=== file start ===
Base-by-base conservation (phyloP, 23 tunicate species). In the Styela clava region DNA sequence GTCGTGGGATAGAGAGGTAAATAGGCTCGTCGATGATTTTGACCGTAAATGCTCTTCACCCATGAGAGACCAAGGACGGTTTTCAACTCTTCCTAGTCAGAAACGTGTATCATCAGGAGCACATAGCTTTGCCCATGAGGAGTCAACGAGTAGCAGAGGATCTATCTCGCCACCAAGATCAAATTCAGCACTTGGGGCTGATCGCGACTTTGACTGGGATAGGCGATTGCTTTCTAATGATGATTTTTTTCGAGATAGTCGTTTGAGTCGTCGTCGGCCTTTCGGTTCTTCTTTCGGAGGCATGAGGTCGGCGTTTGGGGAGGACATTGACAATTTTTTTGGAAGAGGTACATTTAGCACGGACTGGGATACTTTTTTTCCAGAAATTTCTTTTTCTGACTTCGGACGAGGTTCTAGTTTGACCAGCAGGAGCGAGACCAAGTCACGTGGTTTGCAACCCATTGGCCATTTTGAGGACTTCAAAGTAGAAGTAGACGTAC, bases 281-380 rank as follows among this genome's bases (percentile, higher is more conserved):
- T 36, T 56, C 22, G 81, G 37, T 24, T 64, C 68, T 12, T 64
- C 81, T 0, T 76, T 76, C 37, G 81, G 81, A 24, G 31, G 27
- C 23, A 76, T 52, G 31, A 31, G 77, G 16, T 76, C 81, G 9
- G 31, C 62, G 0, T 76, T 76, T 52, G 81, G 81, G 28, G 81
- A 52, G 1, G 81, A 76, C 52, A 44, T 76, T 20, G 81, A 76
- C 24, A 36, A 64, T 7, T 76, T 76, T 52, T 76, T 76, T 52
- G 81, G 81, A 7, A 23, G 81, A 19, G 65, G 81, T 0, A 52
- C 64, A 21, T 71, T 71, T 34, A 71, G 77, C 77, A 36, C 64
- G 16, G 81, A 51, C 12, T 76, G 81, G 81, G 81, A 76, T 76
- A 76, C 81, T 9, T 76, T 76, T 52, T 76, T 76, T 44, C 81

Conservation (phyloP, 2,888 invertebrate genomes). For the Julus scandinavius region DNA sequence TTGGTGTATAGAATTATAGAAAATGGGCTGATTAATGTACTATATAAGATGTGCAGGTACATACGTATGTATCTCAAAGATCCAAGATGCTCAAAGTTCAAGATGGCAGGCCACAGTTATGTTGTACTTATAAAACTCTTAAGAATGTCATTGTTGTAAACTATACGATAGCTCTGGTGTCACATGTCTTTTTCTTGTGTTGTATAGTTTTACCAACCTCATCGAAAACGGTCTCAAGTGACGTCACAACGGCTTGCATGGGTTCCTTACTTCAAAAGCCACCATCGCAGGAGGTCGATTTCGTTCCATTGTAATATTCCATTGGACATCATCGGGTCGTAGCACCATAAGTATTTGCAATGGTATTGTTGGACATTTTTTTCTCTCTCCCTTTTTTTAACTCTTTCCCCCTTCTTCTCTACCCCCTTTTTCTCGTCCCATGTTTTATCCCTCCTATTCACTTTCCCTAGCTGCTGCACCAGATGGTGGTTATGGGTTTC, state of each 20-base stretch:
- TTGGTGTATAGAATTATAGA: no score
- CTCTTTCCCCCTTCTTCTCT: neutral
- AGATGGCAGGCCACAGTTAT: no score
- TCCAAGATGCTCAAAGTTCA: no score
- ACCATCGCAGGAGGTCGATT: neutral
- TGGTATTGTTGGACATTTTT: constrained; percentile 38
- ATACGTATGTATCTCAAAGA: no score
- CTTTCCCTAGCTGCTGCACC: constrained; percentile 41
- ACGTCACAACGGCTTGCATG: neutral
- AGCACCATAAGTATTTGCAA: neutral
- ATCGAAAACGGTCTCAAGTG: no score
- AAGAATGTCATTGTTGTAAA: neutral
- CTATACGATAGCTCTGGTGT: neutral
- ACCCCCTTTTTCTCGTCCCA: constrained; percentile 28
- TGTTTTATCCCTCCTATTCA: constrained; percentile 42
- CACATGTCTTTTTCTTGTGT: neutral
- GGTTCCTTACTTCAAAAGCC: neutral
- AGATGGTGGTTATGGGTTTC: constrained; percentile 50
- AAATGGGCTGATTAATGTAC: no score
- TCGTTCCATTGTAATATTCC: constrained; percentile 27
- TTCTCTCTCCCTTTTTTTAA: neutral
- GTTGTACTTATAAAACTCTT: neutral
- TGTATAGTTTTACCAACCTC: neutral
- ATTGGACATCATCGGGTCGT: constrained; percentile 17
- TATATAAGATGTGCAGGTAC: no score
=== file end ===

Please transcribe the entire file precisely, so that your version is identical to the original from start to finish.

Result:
Base-by-base conservation (phyloP, 23 tunicate species). In the Styela clava region DNA sequence GTCGTGGGATAGAGAGGTAAATAGGCTCGTCGATGATTTTGACCGTAAATGCTCTTCACCCATGAGAGACCAAGGACGGTTTTCAACTCTTCCTAGTCAGAAACGTGTATCATCAGGAGCACATAGCTTTGCCCATGAGGAGTCAACGAGTAGCAGAGGATCTATCTCGCCACCAAGATCAAATTCAGCACTTGGGGCTGATCGCGACTTTGACTGGGATAGGCGATTGCTTTCTAATGATGATTTTTTTCGAGATAGTCGTTTGAGTCGTCGTCGGCCTTTCGGTTCTTCTTTCGGAGGCATGAGGTCGGCGTTTGGGGAGGACATTGACAATTTTTTTGGAAGAGGTACATTTAGCACGGACTGGGATACTTTTTTTCCAGAAATTTCTTTTTCTGACTTCGGACGAGGTTCTAGTTTGACCAGCAGGAGCGAGACCAAGTCACGTGGTTTGCAACCCATTGGCCATTTTGAGGACTTCAAAGTAGAAGTAGACGTAC, bases 281-380 rank as follows among this genome's bases (percentile, higher is more conserved):
- T 36, T 56, C 22, G 81, G 37, T 24, T 64, C 68, T 12, T 64
- C 81, T 0, T 76, T 76, C 37, G 81, G 81, A 24, G 31, G 27
- C 23, A 76, T 52, G 31, A 31, G 77, G 16, T 76, C 81, G 9
- G 31, C 62, G 0, T 76, T 76, T 52, G 81, G 81, G 28, G 81
- A 52, G 1, G 81, A 76, C 52, A 44, T 76, T 20, G 81, A 76
- C 24, A 36, A 64, T 7, T 76, T 76, T 52, T 76, T 76, T 52
- G 81, G 81, A 7, A 23, G 81, A 19, G 65, G 81, T 0, A 52
- C 64, A 21, T 71, T 71, T 34, A 71, G 77, C 77, A 36, C 64
- G 16, G 81, A 51, C 12, T 76, G 81, G 81, G 81, A 76, T 76
- A 76, C 81, T 9, T 76, T 76, T 52, T 76, T 76, T 44, C 81

Conservation (phyloP, 2,888 invertebrate genomes). For the Julus scandinavius region DNA sequence TTGGTGTATAGAATTATAGAAAATGGGCTGATTAATGTACTATATAAGATGTGCAGGTACATACGTATGTATCTCAAAGATCCAAGATGCTCAAAGTTCAAGATGGCAGGCCACAGTTATGTTGTACTTATAAAACTCTTAAGAATGTCATTGTTGTAAACTATACGATAGCTCTGGTGTCACATGTCTTTTTCTTGTGTTGTATAGTTTTACCAACCTCATCGAAAACGGTCTCAAGTGACGTCACAACGGCTTGCATGGGTTCCTTACTTCAAAAGCCACCATCGCAGGAGGTCGATTTCGTTCCATTGTAATATTCCATTGGACATCATCGGGTCGTAGCACCATAAGTATTTGCAATGGTATTGTTGGACATTTTTTTCTCTCTCCCTTTTTTTAACTCTTTCCCCCTTCTTCTCTACCCCCTTTTTCTCGTCCCATGTTTTATCCCTCCTATTCACTTTCCCTAGCTGCTGCACCAGATGGTGGTTATGGGTTTC, state of each 20-base stretch:
- TTGGTGTATAGAATTATAGA: no score
- CTCTTTCCCCCTTCTTCTCT: neutral
- AGATGGCAGGCCACAGTTAT: no score
- TCCAAGATGCTCAAAGTTCA: no score
- ACCATCGCAGGAGGTCGATT: neutral
- TGGTATTGTTGGACATTTTT: constrained; percentile 38
- ATACGTATGTATCTCAAAGA: no score
- CTTTCCCTAGCTGCTGCACC: constrained; percentile 41
- ACGTCACAACGGCTTGCATG: neutral
- AGCACCATAAGTATTTGCAA: neutral
- ATCGAAAACGGTCTCAAGTG: no score
- AAGAATGTCATTGTTGTAAA: neutral
- CTATACGATAGCTCTGGTGT: neutral
- ACCCCCTTTTTCTCGTCCCA: constrained; percentile 28
- TGTTTTATCCCTCCTATTCA: constrained; percentile 42
- CACATGTCTTTTTCTTGTGT: neutral
- GGTTCCTTACTTCAAAAGCC: neutral
- AGATGGTGGTTATGGGTTTC: constrained; percentile 50
- AAATGGGCTGATTAATGTAC: no score
- TCGTTCCATTGTAATATTCC: constrained; percentile 27
- TTCTCTCTCCCTTTTTTTAA: neutral
- GTTGTACTTATAAAACTCTT: neutral
- TGTATAGTTTTACCAACCTC: neutral
- ATTGGACATCATCGGGTCGT: constrained; percentile 17
- TATATAAGATGTGCAGGTAC: no score